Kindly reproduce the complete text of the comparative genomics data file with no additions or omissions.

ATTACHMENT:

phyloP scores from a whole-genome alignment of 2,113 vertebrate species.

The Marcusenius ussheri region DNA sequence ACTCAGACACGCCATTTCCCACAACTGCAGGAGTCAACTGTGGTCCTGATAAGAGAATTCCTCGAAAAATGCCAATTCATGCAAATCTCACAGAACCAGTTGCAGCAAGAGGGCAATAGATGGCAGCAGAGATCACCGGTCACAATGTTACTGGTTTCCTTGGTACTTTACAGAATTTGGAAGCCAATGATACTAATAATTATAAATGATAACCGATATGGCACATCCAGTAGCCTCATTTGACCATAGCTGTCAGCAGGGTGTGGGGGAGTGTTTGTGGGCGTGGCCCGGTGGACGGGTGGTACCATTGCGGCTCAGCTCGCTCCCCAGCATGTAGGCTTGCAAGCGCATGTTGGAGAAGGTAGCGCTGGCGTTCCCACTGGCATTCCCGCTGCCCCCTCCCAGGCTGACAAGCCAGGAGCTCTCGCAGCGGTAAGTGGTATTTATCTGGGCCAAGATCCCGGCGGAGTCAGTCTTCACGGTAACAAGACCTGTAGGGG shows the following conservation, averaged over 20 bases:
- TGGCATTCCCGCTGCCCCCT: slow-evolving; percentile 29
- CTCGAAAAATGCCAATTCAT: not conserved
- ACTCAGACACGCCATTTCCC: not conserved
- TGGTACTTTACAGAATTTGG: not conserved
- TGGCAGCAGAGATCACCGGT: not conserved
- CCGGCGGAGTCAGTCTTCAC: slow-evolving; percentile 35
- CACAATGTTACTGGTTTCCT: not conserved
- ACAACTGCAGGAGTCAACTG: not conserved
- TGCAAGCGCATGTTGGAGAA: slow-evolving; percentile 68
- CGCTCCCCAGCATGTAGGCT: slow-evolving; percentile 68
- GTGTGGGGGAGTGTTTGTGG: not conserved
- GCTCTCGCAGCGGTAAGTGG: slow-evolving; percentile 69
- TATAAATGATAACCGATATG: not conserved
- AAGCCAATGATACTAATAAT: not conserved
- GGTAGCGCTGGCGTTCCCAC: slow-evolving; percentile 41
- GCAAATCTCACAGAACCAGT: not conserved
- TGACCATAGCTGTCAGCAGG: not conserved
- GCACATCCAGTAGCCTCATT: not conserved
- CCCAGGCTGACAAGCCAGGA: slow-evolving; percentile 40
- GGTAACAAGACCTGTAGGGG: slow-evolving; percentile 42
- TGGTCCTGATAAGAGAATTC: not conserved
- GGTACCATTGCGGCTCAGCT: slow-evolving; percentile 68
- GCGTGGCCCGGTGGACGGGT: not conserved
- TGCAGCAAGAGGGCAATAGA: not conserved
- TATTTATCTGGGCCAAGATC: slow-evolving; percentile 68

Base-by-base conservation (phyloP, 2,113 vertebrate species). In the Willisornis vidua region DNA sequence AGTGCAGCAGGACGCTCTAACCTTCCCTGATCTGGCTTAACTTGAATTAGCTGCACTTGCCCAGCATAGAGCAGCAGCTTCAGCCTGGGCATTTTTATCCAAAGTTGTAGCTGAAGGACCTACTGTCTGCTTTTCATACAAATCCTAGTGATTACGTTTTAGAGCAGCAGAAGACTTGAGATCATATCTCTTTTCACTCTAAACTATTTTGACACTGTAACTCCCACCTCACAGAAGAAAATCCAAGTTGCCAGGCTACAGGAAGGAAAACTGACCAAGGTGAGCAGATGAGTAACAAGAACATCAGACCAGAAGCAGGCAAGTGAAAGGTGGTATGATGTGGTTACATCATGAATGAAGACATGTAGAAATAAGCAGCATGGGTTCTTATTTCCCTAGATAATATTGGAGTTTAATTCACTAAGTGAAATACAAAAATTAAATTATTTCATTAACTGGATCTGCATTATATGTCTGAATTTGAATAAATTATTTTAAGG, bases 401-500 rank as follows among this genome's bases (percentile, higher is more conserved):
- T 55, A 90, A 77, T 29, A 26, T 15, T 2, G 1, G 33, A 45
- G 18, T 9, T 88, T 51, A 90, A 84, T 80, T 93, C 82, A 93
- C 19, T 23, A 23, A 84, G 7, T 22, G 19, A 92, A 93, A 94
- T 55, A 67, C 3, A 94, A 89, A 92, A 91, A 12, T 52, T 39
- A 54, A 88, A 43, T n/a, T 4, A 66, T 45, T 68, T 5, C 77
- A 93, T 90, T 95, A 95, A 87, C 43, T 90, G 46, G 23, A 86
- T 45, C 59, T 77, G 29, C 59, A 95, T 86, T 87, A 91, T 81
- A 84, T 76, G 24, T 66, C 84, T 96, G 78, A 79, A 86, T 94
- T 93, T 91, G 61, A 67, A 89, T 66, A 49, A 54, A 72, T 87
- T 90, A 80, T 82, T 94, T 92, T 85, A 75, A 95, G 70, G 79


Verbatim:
phyloP scores from a whole-genome alignment of 2,113 vertebrate species.

The Marcusenius ussheri region DNA sequence ACTCAGACACGCCATTTCCCACAACTGCAGGAGTCAACTGTGGTCCTGATAAGAGAATTCCTCGAAAAATGCCAATTCATGCAAATCTCACAGAACCAGTTGCAGCAAGAGGGCAATAGATGGCAGCAGAGATCACCGGTCACAATGTTACTGGTTTCCTTGGTACTTTACAGAATTTGGAAGCCAATGATACTAATAATTATAAATGATAACCGATATGGCACATCCAGTAGCCTCATTTGACCATAGCTGTCAGCAGGGTGTGGGGGAGTGTTTGTGGGCGTGGCCCGGTGGACGGGTGGTACCATTGCGGCTCAGCTCGCTCCCCAGCATGTAGGCTTGCAAGCGCATGTTGGAGAAGGTAGCGCTGGCGTTCCCACTGGCATTCCCGCTGCCCCCTCCCAGGCTGACAAGCCAGGAGCTCTCGCAGCGGTAAGTGGTATTTATCTGGGCCAAGATCCCGGCGGAGTCAGTCTTCACGGTAACAAGACCTGTAGGGG shows the following conservation, averaged over 20 bases:
- TGGCATTCCCGCTGCCCCCT: slow-evolving; percentile 29
- CTCGAAAAATGCCAATTCAT: not conserved
- ACTCAGACACGCCATTTCCC: not conserved
- TGGTACTTTACAGAATTTGG: not conserved
- TGGCAGCAGAGATCACCGGT: not conserved
- CCGGCGGAGTCAGTCTTCAC: slow-evolving; percentile 35
- CACAATGTTACTGGTTTCCT: not conserved
- ACAACTGCAGGAGTCAACTG: not conserved
- TGCAAGCGCATGTTGGAGAA: slow-evolving; percentile 68
- CGCTCCCCAGCATGTAGGCT: slow-evolving; percentile 68
- GTGTGGGGGAGTGTTTGTGG: not conserved
- GCTCTCGCAGCGGTAAGTGG: slow-evolving; percentile 69
- TATAAATGATAACCGATATG: not conserved
- AAGCCAATGATACTAATAAT: not conserved
- GGTAGCGCTGGCGTTCCCAC: slow-evolving; percentile 41
- GCAAATCTCACAGAACCAGT: not conserved
- TGACCATAGCTGTCAGCAGG: not conserved
- GCACATCCAGTAGCCTCATT: not conserved
- CCCAGGCTGACAAGCCAGGA: slow-evolving; percentile 40
- GGTAACAAGACCTGTAGGGG: slow-evolving; percentile 42
- TGGTCCTGATAAGAGAATTC: not conserved
- GGTACCATTGCGGCTCAGCT: slow-evolving; percentile 68
- GCGTGGCCCGGTGGACGGGT: not conserved
- TGCAGCAAGAGGGCAATAGA: not conserved
- TATTTATCTGGGCCAAGATC: slow-evolving; percentile 68

Base-by-base conservation (phyloP, 2,113 vertebrate species). In the Willisornis vidua region DNA sequence AGTGCAGCAGGACGCTCTAACCTTCCCTGATCTGGCTTAACTTGAATTAGCTGCACTTGCCCAGCATAGAGCAGCAGCTTCAGCCTGGGCATTTTTATCCAAAGTTGTAGCTGAAGGACCTACTGTCTGCTTTTCATACAAATCCTAGTGATTACGTTTTAGAGCAGCAGAAGACTTGAGATCATATCTCTTTTCACTCTAAACTATTTTGACACTGTAACTCCCACCTCACAGAAGAAAATCCAAGTTGCCAGGCTACAGGAAGGAAAACTGACCAAGGTGAGCAGATGAGTAACAAGAACATCAGACCAGAAGCAGGCAAGTGAAAGGTGGTATGATGTGGTTACATCATGAATGAAGACATGTAGAAATAAGCAGCATGGGTTCTTATTTCCCTAGATAATATTGGAGTTTAATTCACTAAGTGAAATACAAAAATTAAATTATTTCATTAACTGGATCTGCATTATATGTCTGAATTTGAATAAATTATTTTAAGG, bases 401-500 rank as follows among this genome's bases (percentile, higher is more conserved):
- T 55, A 90, A 77, T 29, A 26, T 15, T 2, G 1, G 33, A 45
- G 18, T 9, T 88, T 51, A 90, A 84, T 80, T 93, C 82, A 93
- C 19, T 23, A 23, A 84, G 7, T 22, G 19, A 92, A 93, A 94
- T 55, A 67, C 3, A 94, A 89, A 92, A 91, A 12, T 52, T 39
- A 54, A 88, A 43, T n/a, T 4, A 66, T 45, T 68, T 5, C 77
- A 93, T 90, T 95, A 95, A 87, C 43, T 90, G 46, G 23, A 86
- T 45, C 59, T 77, G 29, C 59, A 95, T 86, T 87, A 91, T 81
- A 84, T 76, G 24, T 66, C 84, T 96, G 78, A 79, A 86, T 94
- T 93, T 91, G 61, A 67, A 89, T 66, A 49, A 54, A 72, T 87
- T 90, A 80, T 82, T 94, T 92, T 85, A 75, A 95, G 70, G 79